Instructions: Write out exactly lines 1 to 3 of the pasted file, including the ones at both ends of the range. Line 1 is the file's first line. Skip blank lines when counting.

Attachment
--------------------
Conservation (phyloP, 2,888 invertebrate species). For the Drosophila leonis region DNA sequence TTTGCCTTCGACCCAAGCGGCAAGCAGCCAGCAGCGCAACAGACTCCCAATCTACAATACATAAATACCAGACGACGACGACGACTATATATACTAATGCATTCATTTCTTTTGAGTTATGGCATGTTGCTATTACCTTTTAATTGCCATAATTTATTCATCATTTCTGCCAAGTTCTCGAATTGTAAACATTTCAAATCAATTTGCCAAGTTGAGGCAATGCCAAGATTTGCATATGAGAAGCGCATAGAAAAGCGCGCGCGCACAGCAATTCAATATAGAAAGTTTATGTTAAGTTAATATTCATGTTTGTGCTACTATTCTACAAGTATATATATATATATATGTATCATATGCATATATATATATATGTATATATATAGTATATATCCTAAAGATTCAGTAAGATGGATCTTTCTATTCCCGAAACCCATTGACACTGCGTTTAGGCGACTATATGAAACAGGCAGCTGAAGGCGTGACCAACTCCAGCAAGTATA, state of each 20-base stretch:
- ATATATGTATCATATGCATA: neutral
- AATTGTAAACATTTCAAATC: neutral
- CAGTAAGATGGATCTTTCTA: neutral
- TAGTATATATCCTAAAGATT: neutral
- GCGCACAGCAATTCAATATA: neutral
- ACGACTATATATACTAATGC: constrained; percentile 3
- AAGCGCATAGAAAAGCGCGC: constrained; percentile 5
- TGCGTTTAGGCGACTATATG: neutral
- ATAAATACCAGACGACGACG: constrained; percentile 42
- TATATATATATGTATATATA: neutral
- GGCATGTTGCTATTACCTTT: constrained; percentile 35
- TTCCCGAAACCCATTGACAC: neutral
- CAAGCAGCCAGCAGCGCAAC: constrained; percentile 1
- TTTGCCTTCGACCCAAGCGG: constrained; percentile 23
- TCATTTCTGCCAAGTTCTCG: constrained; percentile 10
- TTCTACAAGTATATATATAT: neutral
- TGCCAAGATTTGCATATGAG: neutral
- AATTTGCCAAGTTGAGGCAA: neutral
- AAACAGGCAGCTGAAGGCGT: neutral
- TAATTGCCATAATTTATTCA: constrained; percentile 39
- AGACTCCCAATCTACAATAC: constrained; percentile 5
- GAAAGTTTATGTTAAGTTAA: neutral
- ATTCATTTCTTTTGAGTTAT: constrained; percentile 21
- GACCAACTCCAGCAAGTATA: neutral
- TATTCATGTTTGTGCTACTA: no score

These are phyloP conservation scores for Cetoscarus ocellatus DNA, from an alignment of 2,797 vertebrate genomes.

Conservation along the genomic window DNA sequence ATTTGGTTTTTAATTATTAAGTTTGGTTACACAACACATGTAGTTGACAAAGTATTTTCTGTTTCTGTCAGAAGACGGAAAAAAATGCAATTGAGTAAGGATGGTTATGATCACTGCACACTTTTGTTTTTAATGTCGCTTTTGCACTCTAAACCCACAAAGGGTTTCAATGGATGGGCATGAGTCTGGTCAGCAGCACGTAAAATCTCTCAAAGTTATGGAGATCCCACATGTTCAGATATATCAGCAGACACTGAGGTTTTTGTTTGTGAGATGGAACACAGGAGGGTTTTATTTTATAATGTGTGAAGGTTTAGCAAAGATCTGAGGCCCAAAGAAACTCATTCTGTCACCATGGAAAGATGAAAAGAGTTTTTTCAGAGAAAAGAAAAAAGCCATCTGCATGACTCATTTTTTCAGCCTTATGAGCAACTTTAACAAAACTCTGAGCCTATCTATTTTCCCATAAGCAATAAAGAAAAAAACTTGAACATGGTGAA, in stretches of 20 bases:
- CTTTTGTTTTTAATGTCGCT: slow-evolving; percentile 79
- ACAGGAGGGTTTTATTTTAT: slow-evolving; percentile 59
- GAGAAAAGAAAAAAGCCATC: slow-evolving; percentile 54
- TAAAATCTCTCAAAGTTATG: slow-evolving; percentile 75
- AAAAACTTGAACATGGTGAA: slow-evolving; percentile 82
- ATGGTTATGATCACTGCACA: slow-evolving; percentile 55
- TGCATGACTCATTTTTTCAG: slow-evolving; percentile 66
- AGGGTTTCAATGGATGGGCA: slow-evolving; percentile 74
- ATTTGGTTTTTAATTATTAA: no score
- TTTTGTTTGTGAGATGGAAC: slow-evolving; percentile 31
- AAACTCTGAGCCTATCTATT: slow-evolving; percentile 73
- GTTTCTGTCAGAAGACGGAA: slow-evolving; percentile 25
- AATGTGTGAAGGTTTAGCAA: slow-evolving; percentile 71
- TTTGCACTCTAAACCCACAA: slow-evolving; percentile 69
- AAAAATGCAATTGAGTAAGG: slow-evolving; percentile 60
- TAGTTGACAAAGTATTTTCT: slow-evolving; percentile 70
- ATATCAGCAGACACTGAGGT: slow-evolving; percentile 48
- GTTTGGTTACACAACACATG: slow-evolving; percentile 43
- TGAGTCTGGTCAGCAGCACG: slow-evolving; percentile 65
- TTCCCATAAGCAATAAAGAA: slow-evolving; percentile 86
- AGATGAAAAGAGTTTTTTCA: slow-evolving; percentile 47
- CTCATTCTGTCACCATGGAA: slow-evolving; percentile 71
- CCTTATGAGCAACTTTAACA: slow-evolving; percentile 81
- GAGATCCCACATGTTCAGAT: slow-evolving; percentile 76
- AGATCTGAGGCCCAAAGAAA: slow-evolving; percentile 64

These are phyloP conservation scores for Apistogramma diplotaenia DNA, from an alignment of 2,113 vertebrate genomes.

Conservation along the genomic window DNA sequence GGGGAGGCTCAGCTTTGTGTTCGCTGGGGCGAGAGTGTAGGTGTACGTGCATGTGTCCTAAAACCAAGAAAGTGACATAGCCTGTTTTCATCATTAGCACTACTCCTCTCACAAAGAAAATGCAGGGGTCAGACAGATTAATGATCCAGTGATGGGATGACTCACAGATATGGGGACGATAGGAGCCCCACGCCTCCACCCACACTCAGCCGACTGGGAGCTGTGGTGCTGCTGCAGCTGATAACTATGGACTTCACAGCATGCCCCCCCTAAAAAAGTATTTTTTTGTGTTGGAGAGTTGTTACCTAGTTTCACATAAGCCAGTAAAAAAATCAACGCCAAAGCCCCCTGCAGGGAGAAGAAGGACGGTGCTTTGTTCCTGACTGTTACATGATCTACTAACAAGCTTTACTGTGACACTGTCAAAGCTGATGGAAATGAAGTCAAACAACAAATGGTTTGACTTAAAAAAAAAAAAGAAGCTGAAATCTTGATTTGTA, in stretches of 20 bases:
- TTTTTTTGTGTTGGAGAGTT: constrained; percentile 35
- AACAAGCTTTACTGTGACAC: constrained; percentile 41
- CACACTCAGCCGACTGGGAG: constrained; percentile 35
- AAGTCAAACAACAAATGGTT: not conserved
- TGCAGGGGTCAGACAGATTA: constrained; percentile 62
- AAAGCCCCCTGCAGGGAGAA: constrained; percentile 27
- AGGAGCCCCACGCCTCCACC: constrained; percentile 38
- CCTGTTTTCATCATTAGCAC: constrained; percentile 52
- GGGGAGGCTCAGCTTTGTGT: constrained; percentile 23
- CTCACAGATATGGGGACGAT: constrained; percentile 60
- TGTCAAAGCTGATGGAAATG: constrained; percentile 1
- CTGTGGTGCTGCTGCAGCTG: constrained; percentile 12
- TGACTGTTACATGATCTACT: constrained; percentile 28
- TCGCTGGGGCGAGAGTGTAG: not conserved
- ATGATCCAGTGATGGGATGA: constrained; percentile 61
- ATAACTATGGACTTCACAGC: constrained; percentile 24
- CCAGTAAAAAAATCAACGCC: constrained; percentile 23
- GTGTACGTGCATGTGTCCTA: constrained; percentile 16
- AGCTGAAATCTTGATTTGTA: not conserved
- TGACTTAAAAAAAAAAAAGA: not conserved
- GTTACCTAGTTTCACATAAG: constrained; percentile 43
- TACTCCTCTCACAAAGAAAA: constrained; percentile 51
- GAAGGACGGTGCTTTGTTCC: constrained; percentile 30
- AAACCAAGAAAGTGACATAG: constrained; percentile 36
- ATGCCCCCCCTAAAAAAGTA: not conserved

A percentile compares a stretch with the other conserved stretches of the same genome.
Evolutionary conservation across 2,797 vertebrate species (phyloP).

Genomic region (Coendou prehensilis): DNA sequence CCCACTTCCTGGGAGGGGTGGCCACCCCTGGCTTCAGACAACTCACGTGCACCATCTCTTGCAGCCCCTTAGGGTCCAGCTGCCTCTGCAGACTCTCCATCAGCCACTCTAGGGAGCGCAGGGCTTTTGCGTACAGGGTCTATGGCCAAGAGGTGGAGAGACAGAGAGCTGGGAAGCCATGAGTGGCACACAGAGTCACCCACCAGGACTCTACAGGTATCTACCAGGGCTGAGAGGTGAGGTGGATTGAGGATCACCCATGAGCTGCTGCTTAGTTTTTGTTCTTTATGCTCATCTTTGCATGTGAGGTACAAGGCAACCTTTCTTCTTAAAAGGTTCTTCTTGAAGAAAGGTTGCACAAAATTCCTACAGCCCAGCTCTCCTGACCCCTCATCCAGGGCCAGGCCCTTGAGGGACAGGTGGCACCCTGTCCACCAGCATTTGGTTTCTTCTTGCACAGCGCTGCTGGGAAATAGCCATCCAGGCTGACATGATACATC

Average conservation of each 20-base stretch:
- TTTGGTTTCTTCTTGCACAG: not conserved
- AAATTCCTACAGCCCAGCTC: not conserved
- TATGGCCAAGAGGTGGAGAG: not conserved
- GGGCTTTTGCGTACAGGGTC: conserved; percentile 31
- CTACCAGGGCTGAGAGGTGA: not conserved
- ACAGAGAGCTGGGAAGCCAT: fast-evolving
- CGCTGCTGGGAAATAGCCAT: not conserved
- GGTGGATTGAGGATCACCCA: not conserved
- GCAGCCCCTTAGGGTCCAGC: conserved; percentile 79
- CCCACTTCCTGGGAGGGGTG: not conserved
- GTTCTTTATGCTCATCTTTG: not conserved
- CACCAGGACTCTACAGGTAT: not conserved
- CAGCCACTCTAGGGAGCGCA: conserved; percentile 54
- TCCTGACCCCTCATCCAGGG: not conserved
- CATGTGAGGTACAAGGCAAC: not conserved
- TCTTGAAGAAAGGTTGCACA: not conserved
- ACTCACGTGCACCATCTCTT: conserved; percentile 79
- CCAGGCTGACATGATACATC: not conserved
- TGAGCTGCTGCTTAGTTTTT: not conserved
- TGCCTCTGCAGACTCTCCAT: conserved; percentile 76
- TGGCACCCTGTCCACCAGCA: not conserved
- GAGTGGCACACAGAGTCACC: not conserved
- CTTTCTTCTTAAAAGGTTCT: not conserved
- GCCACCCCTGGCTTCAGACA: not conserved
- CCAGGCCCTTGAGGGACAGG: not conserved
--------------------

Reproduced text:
Conservation (phyloP, 2,888 invertebrate species). For the Drosophila leonis region DNA sequence TTTGCCTTCGACCCAAGCGGCAAGCAGCCAGCAGCGCAACAGACTCCCAATCTACAATACATAAATACCAGACGACGACGACGACTATATATACTAATGCATTCATTTCTTTTGAGTTATGGCATGTTGCTATTACCTTTTAATTGCCATAATTTATTCATCATTTCTGCCAAGTTCTCGAATTGTAAACATTTCAAATCAATTTGCCAAGTTGAGGCAATGCCAAGATTTGCATATGAGAAGCGCATAGAAAAGCGCGCGCGCACAGCAATTCAATATAGAAAGTTTATGTTAAGTTAATATTCATGTTTGTGCTACTATTCTACAAGTATATATATATATATATGTATCATATGCATATATATATATATGTATATATATAGTATATATCCTAAAGATTCAGTAAGATGGATCTTTCTATTCCCGAAACCCATTGACACTGCGTTTAGGCGACTATATGAAACAGGCAGCTGAAGGCGTGACCAACTCCAGCAAGTATA, state of each 20-base stretch:
- ATATATGTATCATATGCATA: neutral
- AATTGTAAACATTTCAAATC: neutral